<%=Keywords%> EU to end duties on Chinese shoes
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EU to end duties on Chinese shoes
The decision was made after the European footwear industry body withdrew its petition
The European Union (EU) plans to terminate its four-year-long anti-dumping duties on leather shoes imported from China as of April 1. The move will present an opportunity for Chinese shoe manufacturers to expand business in the European markets.
The decision was made after the European Confederation of Footwear Industries, Europe''s largest shoemakers association, withdrew its petition for an extension of tariffs.
The European Commission, which oversees trade policy for the 27-nation bloc, will monitor imports of Chinese-made footwear with leather uppers in a bid to protect producers within the EU, most of whom are small or medium-sized, according to a statement on the Ministry of Commerce website on Tuesday.
"Chinese shoe manufacturers will resume their exports to the European markets when the unreasonable tariffs are removed," Mei Xinyu, a researcher on international trade affiliated with the Ministry of Commerce, told China Daily.
Mei said European manufacturers should develop their business to improve their competitiveness instead of pinning their hopes on "trade protectionism".
The EU began to levy anti-dumping duties ranging from 9.7 percent to 16.5 percent on Chinese shoes with leather uppers in 2006 and extended the tariff by a further 15 months in 2009.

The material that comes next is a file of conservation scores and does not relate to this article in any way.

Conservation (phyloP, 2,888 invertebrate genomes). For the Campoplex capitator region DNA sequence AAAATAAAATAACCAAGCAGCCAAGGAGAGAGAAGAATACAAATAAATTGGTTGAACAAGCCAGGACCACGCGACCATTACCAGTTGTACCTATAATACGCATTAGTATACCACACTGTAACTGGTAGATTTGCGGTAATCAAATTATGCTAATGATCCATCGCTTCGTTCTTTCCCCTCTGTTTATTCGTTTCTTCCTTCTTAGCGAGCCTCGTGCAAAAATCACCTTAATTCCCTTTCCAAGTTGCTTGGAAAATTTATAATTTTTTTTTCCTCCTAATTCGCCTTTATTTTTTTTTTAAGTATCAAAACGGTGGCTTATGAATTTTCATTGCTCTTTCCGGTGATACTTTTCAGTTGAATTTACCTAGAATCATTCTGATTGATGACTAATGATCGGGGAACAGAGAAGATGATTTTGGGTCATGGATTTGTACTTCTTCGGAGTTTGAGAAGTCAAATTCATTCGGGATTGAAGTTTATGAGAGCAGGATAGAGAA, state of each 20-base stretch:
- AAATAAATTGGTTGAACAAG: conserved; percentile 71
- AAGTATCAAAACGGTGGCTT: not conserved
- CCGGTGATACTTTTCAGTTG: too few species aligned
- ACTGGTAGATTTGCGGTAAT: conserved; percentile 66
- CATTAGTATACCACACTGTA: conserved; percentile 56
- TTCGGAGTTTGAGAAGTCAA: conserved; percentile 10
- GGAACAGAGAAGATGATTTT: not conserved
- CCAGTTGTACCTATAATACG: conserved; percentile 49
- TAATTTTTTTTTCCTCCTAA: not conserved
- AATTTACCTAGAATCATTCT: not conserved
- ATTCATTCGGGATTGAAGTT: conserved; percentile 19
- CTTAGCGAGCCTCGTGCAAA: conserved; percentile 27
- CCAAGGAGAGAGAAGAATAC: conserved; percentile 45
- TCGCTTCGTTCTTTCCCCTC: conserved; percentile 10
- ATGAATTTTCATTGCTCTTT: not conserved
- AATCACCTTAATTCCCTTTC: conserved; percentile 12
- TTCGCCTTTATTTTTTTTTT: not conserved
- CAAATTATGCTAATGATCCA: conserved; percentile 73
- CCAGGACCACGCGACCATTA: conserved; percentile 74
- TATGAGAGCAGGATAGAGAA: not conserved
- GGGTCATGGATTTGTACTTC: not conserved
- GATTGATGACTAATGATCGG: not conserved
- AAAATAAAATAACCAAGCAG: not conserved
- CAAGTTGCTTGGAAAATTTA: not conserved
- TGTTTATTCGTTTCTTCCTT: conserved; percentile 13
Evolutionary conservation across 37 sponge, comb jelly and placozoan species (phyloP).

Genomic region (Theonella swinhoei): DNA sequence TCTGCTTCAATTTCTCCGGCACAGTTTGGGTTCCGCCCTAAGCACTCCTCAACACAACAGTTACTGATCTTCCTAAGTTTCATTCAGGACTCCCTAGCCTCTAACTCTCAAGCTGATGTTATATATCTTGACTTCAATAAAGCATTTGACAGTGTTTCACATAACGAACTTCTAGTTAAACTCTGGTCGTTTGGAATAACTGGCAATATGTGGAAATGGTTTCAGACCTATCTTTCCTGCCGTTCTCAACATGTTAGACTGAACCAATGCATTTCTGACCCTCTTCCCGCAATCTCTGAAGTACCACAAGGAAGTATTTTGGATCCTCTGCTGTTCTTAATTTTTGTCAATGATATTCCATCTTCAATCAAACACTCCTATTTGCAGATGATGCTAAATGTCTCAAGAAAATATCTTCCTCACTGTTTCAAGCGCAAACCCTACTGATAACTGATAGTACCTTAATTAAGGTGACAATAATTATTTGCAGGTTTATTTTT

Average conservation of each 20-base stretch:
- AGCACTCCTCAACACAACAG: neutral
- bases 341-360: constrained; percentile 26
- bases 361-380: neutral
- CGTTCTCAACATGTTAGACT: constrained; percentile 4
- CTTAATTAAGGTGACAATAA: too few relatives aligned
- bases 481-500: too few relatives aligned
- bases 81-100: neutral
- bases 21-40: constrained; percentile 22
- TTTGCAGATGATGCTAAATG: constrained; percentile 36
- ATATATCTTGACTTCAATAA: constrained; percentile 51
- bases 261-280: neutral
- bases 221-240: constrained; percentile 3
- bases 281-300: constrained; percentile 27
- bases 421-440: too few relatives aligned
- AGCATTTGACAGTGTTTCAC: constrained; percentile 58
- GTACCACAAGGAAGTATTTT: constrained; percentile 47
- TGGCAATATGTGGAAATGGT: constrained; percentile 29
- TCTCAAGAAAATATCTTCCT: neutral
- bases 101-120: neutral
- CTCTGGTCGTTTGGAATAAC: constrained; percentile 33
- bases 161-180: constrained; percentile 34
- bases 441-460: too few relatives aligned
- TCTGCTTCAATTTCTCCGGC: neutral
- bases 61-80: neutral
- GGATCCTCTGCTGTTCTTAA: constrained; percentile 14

China lodged a complaint against the EU decision with the World Trade Organization last year.
At present, total shoe export volumes account for 25 percent of the total Chinese output annually and most leather shoes are priced at around $10 overseas.
"China''s shoe manufacturers saw their business decline after the EU imposed anti-dumping duties in 2006," Mei said.
According to a report in the Southern Metropolis Daily, about 20,000 people in the shoemaking industry lost their jobs because of the levy during the 2006-2008 period.
Zhejiang Aokang Shoes Co, one of China''s largest shoe manufacturers, registered annual growth of about 20 percent in its exports to the European market before the imposition of the levy. Exports dropped by about 10 percent after the imposition, according to the report.
Aokang shoes are mostly priced around $20 when sold overseas.
"Chinese shoe producers should expand their business to more overseas markets, establish research and development centers and purchase chains abroad or even merge with other international brands to improve their global competitiveness," said Wang Zhentao, chairman of Aokang, quoted by Xinhua News Agency.
The China Leather Industry Association said that it would be more effective for Chinese shoemakers to strengthen communication and cooperate with EU companies and learn more about industry regulations in foreign countries to win in the overseas markets.
 
(Source from China Daily)